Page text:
How the Toyota Quest defies the sedan trend in SA

Image: Wheels24 / Charlen Raymond
Image: Wheels24 / Charlen Raymond

Wheels24's Charlen Raymond is attending the launch of the new Toyota Quest. Images of the new model are captured in the article below.

If you ask any automotive product person, which is the worst vehicle segment to do business in, the answer will be compact sedans. 

There was a time when the compact front-wheel-drive sedan was a car of destiny for most South Africans. Hatchbacks were student cars and for people without kids.

And SUVs were only bought by adventurers, who drive them around with recovery ladders and spades fastened to the roof racks.

Family motoring was defined by having wheels with a boot. 

Much has changed in the last two decades and the market for compact sedans has collapsed.

Why do you think the Toyota Corolla Quest continues to do well in South Africa? Email us.

Crossovers are now the vehicle configuration of choice for young families and the classic sedan configuration, especially in its more affordable form, is seemingly motoring off into the sunset. 


                                Image: Wheels24 / Charlen Raymond

Where have all the affordable sedans gone?

To give you an idea of how much things have changed, Ford doesn’t even sell a sedan in South Africa anymore. Nor does Hyundai and the Korean brand established much of its initial following in the local market, with its original Accent sedan. Most of the brands which did a tidy trade in affordable front-wheel-drive cars with a boot, don’t bother marketing them in South Africa anymore.

It is only VW with its Polo sedan of Toyota’s Quest which remains as credible, and affordable, compact sedans.  The company has managed to trade a massive business selling legacy Corolla models, a generation or two behind most of the model’s global distribution.

Locally-built and branded under the Quest name, these previous-generation Corollas have been hugely successful. In December, a traditionally weak sales month, Toyota traded 963 Quests. That means that Toyota managed to sell more of its ‘older’ tenth-generation Corolla in South Africa, than Mazda’s total monthly volume, across all models.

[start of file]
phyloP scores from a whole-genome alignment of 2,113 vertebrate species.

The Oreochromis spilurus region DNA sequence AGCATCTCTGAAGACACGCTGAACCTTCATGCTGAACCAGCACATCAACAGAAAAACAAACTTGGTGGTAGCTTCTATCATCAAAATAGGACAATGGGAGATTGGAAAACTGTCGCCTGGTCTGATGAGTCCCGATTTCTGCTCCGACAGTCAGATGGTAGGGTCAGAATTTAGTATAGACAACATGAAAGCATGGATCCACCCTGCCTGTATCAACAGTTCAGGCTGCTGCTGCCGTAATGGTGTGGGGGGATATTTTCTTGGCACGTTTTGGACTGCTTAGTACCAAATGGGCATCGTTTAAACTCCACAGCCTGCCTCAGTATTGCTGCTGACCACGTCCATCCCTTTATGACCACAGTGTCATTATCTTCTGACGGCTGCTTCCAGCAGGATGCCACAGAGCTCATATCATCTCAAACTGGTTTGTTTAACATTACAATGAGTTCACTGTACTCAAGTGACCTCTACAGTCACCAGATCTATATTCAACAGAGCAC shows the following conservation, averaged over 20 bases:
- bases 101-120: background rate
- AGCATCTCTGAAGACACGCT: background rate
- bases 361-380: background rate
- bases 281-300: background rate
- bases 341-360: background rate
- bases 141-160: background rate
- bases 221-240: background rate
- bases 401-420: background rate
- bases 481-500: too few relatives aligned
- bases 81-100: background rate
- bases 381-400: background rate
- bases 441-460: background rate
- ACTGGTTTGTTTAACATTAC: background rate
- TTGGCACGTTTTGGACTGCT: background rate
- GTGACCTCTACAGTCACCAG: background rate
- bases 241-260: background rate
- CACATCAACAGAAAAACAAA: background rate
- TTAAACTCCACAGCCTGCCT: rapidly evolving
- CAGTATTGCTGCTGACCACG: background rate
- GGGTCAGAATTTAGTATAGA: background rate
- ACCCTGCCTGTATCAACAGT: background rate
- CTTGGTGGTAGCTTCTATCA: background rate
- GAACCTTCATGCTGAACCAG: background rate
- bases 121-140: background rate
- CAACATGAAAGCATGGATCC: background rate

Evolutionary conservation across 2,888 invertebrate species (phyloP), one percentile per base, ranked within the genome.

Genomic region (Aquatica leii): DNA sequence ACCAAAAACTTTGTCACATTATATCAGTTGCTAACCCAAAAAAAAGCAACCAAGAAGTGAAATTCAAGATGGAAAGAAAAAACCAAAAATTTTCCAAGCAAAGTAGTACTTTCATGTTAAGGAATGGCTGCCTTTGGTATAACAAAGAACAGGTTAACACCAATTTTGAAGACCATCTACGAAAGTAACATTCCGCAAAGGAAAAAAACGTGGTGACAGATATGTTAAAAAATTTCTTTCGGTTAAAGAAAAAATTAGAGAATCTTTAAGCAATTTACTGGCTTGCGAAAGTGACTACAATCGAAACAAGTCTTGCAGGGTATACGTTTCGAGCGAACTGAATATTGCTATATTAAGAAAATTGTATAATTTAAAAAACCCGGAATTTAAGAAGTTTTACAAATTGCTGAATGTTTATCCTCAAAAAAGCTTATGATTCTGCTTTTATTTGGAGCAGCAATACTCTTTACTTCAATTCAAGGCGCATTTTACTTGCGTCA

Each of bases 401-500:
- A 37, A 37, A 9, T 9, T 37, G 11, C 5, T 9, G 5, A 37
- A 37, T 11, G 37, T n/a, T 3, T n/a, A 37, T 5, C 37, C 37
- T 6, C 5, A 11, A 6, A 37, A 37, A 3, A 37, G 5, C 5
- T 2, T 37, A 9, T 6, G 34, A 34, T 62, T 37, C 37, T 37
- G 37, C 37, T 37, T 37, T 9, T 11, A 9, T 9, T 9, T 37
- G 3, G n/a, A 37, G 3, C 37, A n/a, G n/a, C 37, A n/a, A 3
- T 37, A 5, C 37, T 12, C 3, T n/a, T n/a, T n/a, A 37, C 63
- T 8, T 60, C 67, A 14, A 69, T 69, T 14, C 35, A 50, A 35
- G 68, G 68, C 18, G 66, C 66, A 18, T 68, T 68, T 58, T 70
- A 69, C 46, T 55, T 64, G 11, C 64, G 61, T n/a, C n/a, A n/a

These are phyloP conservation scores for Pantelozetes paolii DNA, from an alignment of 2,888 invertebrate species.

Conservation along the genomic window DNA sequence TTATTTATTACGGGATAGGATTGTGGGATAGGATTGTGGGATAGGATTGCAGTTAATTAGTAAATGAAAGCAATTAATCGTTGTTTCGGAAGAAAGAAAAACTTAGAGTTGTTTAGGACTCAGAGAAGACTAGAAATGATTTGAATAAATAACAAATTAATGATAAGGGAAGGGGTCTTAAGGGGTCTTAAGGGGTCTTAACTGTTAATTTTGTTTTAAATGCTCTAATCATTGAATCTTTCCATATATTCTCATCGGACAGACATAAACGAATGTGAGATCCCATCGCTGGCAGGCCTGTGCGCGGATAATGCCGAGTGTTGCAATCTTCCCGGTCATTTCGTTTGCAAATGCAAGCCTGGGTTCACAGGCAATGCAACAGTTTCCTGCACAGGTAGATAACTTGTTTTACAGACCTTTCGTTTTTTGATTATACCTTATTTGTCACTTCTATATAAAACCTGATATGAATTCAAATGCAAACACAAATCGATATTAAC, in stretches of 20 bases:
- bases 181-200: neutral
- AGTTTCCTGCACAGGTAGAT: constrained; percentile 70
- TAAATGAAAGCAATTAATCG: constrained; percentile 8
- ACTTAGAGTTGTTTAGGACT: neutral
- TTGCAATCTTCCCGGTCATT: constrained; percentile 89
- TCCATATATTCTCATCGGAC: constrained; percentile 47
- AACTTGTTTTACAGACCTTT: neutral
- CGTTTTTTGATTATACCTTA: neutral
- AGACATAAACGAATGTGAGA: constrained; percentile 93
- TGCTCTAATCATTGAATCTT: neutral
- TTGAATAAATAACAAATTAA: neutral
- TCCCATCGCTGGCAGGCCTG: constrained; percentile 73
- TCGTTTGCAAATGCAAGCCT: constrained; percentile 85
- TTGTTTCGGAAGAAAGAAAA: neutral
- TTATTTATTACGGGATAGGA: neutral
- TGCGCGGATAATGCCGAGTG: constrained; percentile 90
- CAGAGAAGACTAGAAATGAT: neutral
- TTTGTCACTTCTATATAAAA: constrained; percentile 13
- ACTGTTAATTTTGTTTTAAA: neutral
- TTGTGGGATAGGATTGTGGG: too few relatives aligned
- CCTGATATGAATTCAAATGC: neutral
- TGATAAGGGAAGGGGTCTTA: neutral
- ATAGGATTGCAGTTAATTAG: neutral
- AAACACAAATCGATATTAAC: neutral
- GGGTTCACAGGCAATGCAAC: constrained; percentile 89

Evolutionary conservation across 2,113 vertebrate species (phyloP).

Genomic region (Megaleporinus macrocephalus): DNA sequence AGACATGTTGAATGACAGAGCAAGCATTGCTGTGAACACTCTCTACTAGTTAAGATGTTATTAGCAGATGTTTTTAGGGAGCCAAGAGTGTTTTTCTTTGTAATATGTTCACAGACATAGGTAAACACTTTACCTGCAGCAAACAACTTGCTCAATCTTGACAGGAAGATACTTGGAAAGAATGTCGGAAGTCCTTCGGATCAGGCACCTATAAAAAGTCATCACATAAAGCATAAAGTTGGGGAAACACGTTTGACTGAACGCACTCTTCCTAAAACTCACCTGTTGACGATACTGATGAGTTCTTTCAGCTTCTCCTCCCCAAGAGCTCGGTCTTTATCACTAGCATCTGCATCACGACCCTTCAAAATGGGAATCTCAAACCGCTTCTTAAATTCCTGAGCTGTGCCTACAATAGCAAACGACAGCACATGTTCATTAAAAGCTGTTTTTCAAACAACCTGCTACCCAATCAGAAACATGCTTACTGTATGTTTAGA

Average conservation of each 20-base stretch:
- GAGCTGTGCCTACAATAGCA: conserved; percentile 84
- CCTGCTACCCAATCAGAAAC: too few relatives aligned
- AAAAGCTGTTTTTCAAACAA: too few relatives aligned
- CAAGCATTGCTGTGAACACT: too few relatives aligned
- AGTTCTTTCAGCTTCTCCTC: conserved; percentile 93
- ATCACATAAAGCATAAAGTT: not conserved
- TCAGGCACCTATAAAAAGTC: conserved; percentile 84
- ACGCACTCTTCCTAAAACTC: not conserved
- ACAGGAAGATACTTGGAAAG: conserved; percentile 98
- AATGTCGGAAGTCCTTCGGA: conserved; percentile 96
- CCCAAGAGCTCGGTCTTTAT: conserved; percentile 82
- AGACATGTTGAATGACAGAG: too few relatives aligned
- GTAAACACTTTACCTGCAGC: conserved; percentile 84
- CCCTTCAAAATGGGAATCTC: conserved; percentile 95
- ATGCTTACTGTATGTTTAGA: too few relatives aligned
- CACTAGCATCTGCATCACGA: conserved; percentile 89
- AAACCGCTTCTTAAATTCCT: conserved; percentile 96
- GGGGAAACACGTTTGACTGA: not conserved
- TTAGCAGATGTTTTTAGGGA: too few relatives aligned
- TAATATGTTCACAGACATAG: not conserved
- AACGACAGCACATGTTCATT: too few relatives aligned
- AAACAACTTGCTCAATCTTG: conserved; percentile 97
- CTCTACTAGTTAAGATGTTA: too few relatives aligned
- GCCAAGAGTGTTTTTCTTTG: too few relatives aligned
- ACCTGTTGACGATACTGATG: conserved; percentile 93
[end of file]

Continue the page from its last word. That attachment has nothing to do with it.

If all the marketing people tell us that there isn’t demand for affordable front-wheel-drive sedans, how does Toyota manage to sell so many? With Toyota launching its new Quest this week, which transitions to the eleventh-generation Corolla platform, it's legacy sedan business can become even stronger. 

                                Image: Wheels24 / Charlen Raymond

Why the Quest makes sense 

Many of the Quests are sold to business and government as fleet vehicles and in this regard, they are brilliant and much better than hatchback or crossover. The reason is simple: security.

With a metal boot, your laptops or samples are much safer, in a parked Quest, than any hatchback or crossover, with a glass window covering the cargo area. Inexperienced drivers find the controls forgiving and because Quest is a sedan, instead of a crossover, its lower centre of gravity means superior high-speed and cornering stability. And when you are a nervous or cautious driver, you want conservative and predictable vehicle feedback. 

The Corolla’s inherent mechanical durability, proven in local conditions, is another aspect which lends Quest appeal, especially when the cost of ownership is calculated. 

Toyota understands that beyond trend products (such as crossovers), there remains a real need for some of the more traditional vehicle types in South Africa. And where other brands have been unable to make their affordable sedan businesses survive, Corolla has lived a very successful double-life, as Quest.  

                                Image: Wheels24 / Charlen Raymond

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